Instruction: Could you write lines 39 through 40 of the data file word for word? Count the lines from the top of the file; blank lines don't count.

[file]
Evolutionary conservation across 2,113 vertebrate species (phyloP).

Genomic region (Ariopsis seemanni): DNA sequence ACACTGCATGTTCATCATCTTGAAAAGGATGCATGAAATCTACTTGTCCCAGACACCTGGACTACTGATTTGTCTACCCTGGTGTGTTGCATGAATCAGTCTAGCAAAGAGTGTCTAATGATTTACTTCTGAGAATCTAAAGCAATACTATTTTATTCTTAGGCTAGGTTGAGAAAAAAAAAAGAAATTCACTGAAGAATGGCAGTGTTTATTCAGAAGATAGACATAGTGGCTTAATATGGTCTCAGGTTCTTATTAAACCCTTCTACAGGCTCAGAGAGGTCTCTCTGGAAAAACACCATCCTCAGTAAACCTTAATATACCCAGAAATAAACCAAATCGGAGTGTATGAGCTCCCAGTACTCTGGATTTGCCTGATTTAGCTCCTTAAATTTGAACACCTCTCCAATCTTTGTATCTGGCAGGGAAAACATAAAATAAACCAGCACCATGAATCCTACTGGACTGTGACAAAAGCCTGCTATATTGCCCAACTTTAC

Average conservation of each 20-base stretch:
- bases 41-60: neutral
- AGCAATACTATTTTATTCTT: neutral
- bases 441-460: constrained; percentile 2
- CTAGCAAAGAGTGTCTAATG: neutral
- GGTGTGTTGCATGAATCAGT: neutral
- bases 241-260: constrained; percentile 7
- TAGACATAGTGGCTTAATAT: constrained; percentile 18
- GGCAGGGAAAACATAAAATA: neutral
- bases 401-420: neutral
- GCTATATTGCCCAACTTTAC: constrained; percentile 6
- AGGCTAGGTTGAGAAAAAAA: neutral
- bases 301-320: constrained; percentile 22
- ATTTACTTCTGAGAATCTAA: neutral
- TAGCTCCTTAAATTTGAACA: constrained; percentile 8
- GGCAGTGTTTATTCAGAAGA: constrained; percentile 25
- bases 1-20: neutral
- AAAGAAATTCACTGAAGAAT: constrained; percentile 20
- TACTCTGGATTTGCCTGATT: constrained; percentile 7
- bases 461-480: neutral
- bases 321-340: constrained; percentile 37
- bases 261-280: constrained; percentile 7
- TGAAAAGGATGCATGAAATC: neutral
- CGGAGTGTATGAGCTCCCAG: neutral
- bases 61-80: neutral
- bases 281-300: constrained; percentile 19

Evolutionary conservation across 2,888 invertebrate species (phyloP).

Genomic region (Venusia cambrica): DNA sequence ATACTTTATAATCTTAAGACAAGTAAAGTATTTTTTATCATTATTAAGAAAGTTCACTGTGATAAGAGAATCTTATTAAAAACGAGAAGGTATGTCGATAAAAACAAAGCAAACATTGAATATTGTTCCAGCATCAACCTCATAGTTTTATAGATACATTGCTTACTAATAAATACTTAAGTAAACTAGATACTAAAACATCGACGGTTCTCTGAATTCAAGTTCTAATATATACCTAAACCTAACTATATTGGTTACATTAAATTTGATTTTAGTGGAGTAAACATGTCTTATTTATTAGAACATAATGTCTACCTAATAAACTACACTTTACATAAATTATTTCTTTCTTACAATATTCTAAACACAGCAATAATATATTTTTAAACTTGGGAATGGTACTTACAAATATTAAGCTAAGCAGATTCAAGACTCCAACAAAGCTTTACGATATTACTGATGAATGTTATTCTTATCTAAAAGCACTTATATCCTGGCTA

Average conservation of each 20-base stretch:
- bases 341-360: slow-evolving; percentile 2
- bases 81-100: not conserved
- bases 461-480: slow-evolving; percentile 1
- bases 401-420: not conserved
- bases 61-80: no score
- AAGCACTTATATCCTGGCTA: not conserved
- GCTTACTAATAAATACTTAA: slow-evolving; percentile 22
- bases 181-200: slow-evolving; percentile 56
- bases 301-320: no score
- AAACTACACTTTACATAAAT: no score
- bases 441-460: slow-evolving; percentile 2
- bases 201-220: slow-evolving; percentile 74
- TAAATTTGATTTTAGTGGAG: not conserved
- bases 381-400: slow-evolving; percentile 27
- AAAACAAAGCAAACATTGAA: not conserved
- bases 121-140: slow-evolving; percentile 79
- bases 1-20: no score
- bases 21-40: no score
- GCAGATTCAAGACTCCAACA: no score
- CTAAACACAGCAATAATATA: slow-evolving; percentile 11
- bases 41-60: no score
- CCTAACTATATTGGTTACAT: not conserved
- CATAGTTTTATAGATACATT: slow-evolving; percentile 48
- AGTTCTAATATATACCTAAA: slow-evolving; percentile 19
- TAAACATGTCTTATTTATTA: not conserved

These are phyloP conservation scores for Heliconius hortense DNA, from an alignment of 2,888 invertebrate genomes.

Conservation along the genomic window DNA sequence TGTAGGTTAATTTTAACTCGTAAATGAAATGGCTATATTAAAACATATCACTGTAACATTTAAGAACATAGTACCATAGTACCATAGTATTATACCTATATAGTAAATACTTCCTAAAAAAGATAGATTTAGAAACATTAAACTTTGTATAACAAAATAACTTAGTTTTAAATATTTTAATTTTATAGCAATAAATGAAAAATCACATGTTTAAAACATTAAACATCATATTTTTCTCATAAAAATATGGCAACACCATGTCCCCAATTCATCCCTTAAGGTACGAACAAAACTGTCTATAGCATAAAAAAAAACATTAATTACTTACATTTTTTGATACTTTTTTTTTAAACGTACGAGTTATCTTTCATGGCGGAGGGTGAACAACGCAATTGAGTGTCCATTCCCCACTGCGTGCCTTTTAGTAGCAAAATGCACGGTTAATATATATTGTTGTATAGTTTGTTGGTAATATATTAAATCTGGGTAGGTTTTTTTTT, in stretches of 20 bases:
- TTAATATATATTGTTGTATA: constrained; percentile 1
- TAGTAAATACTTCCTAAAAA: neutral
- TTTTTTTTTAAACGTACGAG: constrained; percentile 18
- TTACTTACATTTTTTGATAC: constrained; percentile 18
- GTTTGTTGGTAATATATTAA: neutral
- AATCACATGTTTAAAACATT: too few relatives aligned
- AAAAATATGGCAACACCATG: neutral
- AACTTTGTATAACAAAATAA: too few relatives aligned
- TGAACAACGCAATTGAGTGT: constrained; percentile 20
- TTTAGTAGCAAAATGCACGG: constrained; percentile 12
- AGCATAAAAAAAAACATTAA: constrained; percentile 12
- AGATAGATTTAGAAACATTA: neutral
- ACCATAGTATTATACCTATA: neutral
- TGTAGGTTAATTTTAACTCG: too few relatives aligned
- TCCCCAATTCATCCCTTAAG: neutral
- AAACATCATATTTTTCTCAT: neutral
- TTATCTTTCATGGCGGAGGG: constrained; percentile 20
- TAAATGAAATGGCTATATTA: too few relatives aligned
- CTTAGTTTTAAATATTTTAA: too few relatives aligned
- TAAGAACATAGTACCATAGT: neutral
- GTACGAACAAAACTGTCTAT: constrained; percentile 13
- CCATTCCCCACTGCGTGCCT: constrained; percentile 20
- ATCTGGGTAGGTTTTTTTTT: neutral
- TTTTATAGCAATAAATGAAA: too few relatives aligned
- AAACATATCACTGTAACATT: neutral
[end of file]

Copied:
- bases 181-200: slow-evolving; percentile 56
- bases 301-320: no score